We are experiencing a daily parade of men accused of sexual misconduct, ranging from rape and trafficking to unwelcome physical contact. There maybe two sides to a few of the stories, but probably not most. We hear much about the ones in which the men are, or have been, in prominent positions from which they have now fallen precipitously far. There are undoubtedly many, many more instances that we will never hear of and that will probably not result in anything like the swift justice that we hear about in the daily news.
This post is not to address the topic of sex in the workplace itself, although having served as counsel for a sales company, I have heard and had to deal with too many examples. I am more interested for now in how society comes to develop a new, shared ethic over an issue that has lived in the background for years or generations.
The philosopher Hegel proposed that society develops through a process in which a thesis develops, leading to an antithesis, and resulting in a synthesis or shared and higher social state of mind. Hegel’s premise has suffered from having been later associated with Nazi ideology and is certainly a simplistic perspective of history, but his thoughts may still be useful as we look at how shared values evolve.
Bear with me on this, because I think that we are living in one of those moments in which our collective social conscience is rising above its past.
I’ve often wondered how society has turned upon things it has long accepted, rationalized, tolerated or simply ignored and developed a new and largely shared ethic. The examples are many and interesting.
My grandmother could not vote until 1920 and the reasons for rationalizing male-only voting now seem laughable. Prior to that, slavery was justified by ever-failing rationale after rationale, which required an horrific civil war to resolve, at least in name, America’s original sin.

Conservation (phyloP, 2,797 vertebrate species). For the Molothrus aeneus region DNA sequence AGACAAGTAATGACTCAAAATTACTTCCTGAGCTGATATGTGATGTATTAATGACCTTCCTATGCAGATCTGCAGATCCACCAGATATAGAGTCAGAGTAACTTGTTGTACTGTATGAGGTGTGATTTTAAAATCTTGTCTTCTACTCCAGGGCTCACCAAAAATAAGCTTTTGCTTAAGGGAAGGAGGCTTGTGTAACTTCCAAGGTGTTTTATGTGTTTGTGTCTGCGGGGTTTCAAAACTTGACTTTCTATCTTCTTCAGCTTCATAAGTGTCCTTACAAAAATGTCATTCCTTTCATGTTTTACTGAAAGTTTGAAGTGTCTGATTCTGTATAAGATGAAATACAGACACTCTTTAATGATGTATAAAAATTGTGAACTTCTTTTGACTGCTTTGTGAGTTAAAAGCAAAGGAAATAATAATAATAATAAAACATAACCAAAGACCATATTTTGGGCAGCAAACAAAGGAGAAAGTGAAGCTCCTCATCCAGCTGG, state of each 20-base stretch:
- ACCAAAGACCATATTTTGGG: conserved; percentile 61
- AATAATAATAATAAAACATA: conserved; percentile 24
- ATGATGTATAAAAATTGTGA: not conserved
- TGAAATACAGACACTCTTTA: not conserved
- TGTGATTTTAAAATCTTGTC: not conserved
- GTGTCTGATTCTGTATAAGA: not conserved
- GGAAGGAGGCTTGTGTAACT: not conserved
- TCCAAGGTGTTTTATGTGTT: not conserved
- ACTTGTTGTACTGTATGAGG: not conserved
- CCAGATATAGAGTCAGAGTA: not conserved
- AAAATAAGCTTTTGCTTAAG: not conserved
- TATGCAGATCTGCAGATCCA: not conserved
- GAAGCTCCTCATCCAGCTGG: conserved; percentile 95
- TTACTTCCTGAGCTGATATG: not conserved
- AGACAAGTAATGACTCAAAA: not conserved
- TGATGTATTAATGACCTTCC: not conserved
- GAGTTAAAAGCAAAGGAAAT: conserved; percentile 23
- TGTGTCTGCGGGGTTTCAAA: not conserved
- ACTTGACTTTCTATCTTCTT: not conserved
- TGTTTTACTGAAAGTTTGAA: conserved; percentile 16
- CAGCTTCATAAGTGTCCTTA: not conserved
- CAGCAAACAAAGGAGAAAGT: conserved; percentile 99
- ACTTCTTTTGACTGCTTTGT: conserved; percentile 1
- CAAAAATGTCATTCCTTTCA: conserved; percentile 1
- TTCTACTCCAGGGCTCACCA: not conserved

Segregation of the races was the norm in my parent’s formative years, but it fell as its injustices were exposed by the brave and dedicated who stood for their antithesis against what we all, I trust, despise. As a marker in time, I cringe at the thought that when I became of age, the marriage between my wife and I would have technically been against the law in my state.
Tobacco smoking, perhaps even more addictive than the lie of racial superiority, took generations to rise in our consciousness to being publicly shunned and legally discouraged. Pedophilia among the clergy also took much too long to expose.
Gay and, more recently, transgender rights have risen to the call for full recognition. We had a transgender student who broke down in tears with me over rejections from firms who were not ready to accept a talented candidate different than the past.
I think about other issues we are facing today and many others waiting for their overdue moments. Environmental sustainability certainly is timely, if not too late. The consolidation of wealth and the essential need for a rising philanthropic ethic are concerns we should all address, whatever our station.
As relates to the abuse of power for sex, the field of politics remains a place where the mighty have not yet fallen as precipitously as in other areas. I fear that we no longer expect the elected to have even the most basic character standards.
Still, when we look back at this year, it would be good to note what incident triggered the change in our shared values. It may have been Harvey Weinstein that galvanized women into speaking out.
The fact that so much has come out without meaningful government action is troubling on one level, but it also demonstrates that we can accomplish good things without a fully functioning government. All has yet to be said, but this is something to think about.